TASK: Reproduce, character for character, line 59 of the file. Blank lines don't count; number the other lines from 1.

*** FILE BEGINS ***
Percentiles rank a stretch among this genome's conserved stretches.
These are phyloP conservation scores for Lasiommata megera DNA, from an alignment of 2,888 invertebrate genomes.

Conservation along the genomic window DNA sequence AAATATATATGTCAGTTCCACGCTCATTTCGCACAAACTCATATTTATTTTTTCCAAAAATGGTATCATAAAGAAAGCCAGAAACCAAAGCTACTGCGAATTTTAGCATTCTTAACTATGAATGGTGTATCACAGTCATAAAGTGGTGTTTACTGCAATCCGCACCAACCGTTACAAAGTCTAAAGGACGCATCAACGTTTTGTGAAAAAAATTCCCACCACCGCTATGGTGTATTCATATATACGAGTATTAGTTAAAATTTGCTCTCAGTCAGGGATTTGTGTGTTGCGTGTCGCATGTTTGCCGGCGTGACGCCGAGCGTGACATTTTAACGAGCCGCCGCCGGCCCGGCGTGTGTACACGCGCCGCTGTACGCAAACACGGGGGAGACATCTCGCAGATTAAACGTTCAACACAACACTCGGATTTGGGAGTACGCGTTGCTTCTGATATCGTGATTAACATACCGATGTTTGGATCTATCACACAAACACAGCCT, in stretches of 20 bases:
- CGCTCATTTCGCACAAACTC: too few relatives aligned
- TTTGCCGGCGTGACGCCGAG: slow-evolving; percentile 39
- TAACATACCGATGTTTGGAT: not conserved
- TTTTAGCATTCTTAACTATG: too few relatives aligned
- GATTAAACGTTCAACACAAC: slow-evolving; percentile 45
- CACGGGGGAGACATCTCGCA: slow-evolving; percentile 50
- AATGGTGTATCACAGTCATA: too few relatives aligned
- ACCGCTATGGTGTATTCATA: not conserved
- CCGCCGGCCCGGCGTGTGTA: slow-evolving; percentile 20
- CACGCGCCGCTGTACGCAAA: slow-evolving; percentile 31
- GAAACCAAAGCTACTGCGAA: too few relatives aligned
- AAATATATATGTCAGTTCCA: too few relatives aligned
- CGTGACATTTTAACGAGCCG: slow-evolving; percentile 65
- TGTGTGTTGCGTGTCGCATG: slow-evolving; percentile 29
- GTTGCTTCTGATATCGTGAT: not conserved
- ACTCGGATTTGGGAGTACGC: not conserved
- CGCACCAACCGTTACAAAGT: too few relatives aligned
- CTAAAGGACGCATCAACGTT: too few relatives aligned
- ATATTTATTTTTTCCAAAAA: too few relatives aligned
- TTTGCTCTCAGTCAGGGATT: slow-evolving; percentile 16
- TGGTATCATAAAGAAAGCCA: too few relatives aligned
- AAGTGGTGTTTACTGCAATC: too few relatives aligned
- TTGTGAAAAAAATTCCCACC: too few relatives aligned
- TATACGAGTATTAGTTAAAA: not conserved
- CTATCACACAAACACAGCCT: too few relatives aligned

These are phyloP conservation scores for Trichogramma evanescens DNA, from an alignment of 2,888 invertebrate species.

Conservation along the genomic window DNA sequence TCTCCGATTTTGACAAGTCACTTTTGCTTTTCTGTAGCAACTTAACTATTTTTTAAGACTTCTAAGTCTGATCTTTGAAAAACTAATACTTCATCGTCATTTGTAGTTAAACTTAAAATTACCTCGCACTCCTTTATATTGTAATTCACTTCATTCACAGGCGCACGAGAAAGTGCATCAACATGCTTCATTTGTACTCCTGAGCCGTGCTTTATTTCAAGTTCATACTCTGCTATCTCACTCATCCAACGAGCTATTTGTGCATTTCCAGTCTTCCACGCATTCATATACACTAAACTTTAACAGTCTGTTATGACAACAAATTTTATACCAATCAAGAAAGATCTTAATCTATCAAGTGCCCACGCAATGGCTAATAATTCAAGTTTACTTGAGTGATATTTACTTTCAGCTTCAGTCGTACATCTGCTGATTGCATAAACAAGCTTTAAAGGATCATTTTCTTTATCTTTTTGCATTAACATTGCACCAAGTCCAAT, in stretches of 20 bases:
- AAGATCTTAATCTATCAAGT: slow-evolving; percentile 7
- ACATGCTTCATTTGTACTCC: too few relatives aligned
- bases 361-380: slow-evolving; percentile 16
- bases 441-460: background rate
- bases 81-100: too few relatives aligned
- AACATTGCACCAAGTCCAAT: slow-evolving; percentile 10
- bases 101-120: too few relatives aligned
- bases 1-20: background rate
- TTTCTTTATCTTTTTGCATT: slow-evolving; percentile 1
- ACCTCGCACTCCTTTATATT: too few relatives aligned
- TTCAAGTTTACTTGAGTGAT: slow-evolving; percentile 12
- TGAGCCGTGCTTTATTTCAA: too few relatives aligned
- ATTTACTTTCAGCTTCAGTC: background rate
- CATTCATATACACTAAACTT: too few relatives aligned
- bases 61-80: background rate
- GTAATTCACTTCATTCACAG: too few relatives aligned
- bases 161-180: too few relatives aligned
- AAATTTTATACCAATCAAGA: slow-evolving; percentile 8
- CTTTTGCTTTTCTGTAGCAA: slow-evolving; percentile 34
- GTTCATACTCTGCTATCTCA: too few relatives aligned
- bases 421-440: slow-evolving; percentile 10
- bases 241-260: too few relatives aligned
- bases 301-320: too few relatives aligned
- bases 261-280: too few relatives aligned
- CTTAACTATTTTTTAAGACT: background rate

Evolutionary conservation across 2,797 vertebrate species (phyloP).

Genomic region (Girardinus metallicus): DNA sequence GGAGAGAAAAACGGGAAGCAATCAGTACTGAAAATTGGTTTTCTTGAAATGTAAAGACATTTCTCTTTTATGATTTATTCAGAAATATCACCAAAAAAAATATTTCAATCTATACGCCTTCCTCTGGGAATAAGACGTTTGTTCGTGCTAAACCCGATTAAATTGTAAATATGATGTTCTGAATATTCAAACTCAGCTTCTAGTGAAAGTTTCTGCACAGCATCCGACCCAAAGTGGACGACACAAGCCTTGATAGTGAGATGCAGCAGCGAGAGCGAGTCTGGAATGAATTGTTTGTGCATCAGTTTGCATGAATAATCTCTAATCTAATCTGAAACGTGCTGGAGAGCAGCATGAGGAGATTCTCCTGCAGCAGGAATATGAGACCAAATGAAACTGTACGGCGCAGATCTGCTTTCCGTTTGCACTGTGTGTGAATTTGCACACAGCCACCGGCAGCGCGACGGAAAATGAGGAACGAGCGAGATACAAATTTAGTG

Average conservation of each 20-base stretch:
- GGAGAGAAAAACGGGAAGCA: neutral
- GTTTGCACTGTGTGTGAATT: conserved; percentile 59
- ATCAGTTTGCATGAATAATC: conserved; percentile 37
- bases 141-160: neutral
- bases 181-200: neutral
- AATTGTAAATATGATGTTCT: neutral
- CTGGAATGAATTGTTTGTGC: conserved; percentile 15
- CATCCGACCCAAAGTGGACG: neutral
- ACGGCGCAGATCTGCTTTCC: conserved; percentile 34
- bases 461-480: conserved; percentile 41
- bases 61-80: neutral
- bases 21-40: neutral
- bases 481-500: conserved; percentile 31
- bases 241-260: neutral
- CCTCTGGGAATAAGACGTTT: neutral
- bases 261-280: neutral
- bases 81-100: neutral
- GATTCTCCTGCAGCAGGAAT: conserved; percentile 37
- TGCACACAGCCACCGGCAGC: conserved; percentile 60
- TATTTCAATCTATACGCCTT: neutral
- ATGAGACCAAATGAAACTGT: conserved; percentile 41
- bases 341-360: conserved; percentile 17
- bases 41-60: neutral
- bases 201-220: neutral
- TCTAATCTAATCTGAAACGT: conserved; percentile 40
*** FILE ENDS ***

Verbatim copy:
- GGAGAGAAAAACGGGAAGCA: neutral